Groundbreaking gene therapy regenerates spinal cord injuries reversing paralysis
[Sept. 24, 2023: Staff Writer, The Brighter Side of News]
Scientists have developed a gene therapy that was proven in mice to stimulate nerve regrowth across spinal cord injuries and guide nerves to reconnect to their natural targets to restore mobility. (CREDIT: Creative Commons)
In the world of medical science, spinal cord injuries have always been daunting. This complex tapestry of nerves and cells holds the secrets to mobility, sensation, and in many ways, freedom.
So, when it's injured, particularly in severe cases, the fallout can be both physically and emotionally crippling. But what if there was hope, even after a complete spinal cord injury? A new groundbreaking study holds the promise of turning the tides.
The Puzzling Paradox of Spinal Cord Recovery
When the spinal cords of mice and humans are partially damaged, a fascinating natural phenomenon occurs: a significant and spontaneous recovery of motor function. This is in sharp contrast to the aftermath of a complete spinal cord injury, where the hope of a natural recovery dissipates and paralysis becomes a grim reality. The crux of the issue lies in the inability of nerve fibers to regenerate and reconnect after such an injury.
"Five years ago, we demonstrated that nerve fibers can be regenerated across anatomically complete spinal cord injuries,” recalls Mark Anderson, a luminary in this space and a senior author of the study. Anderson, at the helm of the Central Nervous System Regeneration at .NeuroRestore and a notable scientist at the Wyss Center for Bio and Neuroengineering, adds, “But we also realized this wasn’t enough to restore motor function, as the new fibers failed to connect to the right places on the other side of the lesion.”
Unlocking the Secrets of Spinal Cord Repair
In a collaborative endeavor with experts at UCLA and Harvard Medical School, Anderson and his team employed the avant-garde facilities at EPFL’s Campus Biotech in Geneva. Here, they embarked on a deep dive into the inner workings of spinal cord repair mechanisms, especially in cases of partial injuries.
“Our observations using single-cell nuclear RNA sequencing not only exposed the specific axons that must regenerate, but also revealed that these axons must reconnect to their natural targets to restore motor function,” elaborates Jordan Squair, the torchbearer of this research and the study’s first author. This pivotal discovery was unveiled in the Science journal.
The Multipronged Approach: Inspired by Nature
Building on their newfound knowledge, the team designed a sophisticated gene therapy regimen, harnessing multiple strategies. This involved activating growth programs in the identified neurons in mice to rejuvenate their nerve fibers, increasing specific proteins to foster the growth of neurons through the core of the lesion, and introducing guidance molecules. The latter ensured that the reviving nerve fibers were drawn to their natural destinations below the injury site.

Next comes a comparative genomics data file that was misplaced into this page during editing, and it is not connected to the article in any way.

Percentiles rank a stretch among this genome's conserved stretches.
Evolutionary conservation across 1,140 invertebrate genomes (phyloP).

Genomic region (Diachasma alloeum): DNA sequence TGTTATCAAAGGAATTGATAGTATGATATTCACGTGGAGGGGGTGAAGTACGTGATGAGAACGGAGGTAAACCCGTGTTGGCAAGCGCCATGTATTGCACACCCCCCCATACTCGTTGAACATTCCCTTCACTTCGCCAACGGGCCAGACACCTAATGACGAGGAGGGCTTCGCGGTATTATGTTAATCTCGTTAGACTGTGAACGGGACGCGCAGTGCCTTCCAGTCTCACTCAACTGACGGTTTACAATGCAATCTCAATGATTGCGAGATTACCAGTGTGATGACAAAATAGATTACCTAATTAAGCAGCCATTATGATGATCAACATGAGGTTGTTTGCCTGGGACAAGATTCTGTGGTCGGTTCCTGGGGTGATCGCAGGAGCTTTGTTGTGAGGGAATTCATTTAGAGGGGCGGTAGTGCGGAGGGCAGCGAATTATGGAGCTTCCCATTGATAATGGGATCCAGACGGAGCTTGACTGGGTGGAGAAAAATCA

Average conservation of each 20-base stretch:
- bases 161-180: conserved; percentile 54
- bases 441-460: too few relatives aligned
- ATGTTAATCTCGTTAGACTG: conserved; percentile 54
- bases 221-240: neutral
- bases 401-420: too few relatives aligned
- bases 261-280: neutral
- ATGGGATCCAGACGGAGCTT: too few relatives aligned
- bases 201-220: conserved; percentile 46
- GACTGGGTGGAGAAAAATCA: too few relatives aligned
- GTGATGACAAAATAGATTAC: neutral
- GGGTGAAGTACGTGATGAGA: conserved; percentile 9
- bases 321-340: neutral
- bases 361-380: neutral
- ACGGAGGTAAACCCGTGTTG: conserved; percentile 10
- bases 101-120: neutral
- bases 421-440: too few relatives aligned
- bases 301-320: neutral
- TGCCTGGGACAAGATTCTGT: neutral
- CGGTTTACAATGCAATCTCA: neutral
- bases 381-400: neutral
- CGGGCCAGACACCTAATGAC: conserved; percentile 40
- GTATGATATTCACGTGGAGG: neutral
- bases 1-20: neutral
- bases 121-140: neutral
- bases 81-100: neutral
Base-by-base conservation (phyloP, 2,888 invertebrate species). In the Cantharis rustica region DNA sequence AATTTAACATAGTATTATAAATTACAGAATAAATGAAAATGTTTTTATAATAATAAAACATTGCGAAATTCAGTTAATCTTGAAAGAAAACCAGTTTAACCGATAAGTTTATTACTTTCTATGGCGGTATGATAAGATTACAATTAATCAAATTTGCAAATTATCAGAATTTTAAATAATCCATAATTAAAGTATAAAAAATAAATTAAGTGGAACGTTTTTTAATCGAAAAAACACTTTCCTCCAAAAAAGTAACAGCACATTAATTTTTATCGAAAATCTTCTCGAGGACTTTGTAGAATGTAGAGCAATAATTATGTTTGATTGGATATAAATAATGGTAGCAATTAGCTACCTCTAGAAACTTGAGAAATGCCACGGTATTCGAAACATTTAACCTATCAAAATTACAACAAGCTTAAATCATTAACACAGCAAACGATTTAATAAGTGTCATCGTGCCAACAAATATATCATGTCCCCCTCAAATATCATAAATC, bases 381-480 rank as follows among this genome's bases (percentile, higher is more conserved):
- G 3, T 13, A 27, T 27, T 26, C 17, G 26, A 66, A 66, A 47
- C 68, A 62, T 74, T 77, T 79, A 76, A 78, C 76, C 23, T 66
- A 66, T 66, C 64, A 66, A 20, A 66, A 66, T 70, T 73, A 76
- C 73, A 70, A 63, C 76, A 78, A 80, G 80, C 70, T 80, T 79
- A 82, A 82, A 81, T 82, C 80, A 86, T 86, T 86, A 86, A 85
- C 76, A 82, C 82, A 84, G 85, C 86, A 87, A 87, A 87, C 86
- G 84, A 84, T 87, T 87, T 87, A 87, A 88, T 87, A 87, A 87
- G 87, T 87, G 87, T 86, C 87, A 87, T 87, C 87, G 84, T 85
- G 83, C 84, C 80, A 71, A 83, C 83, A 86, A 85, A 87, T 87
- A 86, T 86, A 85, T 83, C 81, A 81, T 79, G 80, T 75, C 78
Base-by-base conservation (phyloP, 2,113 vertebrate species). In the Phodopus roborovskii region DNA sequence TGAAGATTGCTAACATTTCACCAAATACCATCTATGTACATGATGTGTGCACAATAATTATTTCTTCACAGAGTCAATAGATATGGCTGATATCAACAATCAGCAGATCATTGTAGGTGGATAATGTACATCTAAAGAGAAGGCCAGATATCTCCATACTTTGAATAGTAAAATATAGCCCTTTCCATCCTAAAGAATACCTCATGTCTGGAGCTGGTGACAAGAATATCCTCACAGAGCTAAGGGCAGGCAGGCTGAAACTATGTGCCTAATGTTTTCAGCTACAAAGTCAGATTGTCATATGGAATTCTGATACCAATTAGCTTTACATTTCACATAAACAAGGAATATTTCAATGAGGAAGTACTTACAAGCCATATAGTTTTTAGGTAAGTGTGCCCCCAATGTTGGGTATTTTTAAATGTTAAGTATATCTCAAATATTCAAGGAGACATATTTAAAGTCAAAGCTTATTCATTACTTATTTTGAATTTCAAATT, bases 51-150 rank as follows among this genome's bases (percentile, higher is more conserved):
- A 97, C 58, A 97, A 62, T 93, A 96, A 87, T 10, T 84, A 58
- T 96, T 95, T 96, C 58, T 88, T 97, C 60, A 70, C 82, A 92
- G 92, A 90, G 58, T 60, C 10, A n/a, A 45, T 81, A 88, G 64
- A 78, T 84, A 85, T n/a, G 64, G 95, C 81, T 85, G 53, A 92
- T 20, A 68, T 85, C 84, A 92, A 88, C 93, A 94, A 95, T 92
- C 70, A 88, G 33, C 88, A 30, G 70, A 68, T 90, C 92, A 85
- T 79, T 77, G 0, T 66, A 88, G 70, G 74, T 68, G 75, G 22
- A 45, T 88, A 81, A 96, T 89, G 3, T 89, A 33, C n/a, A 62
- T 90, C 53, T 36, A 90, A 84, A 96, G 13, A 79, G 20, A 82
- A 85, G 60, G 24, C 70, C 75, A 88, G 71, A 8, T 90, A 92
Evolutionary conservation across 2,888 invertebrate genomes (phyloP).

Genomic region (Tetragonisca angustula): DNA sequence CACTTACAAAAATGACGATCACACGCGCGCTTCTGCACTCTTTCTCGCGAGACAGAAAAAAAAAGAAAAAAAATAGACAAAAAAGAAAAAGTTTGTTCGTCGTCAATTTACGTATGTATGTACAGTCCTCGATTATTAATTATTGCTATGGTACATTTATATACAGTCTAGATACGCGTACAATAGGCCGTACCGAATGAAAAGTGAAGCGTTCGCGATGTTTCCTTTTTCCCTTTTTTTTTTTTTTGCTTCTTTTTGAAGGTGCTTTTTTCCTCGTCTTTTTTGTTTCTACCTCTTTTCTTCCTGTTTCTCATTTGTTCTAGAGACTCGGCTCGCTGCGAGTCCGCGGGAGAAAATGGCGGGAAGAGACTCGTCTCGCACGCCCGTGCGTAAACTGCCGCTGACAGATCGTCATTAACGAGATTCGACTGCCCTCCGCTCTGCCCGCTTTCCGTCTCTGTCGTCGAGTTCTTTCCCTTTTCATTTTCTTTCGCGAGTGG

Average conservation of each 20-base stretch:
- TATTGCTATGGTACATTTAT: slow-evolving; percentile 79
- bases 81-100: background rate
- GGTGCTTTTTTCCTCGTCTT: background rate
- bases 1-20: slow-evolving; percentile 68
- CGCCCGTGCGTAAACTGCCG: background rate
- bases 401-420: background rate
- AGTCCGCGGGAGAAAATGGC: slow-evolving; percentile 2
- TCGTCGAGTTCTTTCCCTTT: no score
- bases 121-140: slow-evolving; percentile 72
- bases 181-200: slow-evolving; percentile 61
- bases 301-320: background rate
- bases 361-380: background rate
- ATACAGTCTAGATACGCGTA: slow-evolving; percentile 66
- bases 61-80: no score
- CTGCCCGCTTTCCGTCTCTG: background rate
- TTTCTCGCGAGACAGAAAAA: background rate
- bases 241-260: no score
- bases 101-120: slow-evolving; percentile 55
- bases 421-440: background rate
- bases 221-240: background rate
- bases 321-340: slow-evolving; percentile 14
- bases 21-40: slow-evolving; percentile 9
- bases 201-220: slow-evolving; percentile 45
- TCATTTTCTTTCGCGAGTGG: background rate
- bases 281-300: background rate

“We were inspired by nature when we designed a therapeutic strategy that replicates the spinal-cord repair mechanisms occurring spontaneously after partial injuries,” Squair said.
Trials conducted on mice with complete spinal cord injuries yielded astounding results. These creatures, once paralyzed, began to walk again. Their gait patterns mirrored those found in mice who had naturally resumed walking after partial injuries. This highlighted a previously undiscovered essential condition for the success of regenerative therapies in restoring motor function post-neurotrauma.
Grégoire Courtine, a senior author of the research and the co-head of .NeuroRestore alongside Jocelyne Bloch, is optimistic about the future applications of this therapy. “We expect that our gene therapy will act synergistically with our other procedures involving electrical stimulation of the spinal cord,” he notes. “We believe a complete solution for treating spinal cord injury will require both approaches – gene therapy to regrow relevant nerve fibers, and spinal stimulation to maximize the ability of both these fibers and the spinal cord below the injury to produce movement.”
Whole spinal cord visualization of regenerating projections from the lower thoracic spinal cord that project to walking execution centers. (CREDIT: EPFL / .Neurorestore)
It's crucial to note that the journey from laboratory breakthroughs to real-world applications is often long and filled with challenges. There are several hurdles, both scientific and ethical, to cross before this revolutionary gene therapy can be actualized in human treatments. Nonetheless, this groundbreaking study represents a monumental stride forward, giving hope to those who once thought they had lost their shot at mobility.
The road ahead may be long, but with every step, the dream of a complete solution for spinal cord injuries inches closer to becoming a reality. The world will be keenly watching as science continues to unravel this mystery, and in doing so, offers a beacon of hope to countless individuals around the globe.
For more science news stories check out our New Innovations section at The Brighter Side of News.
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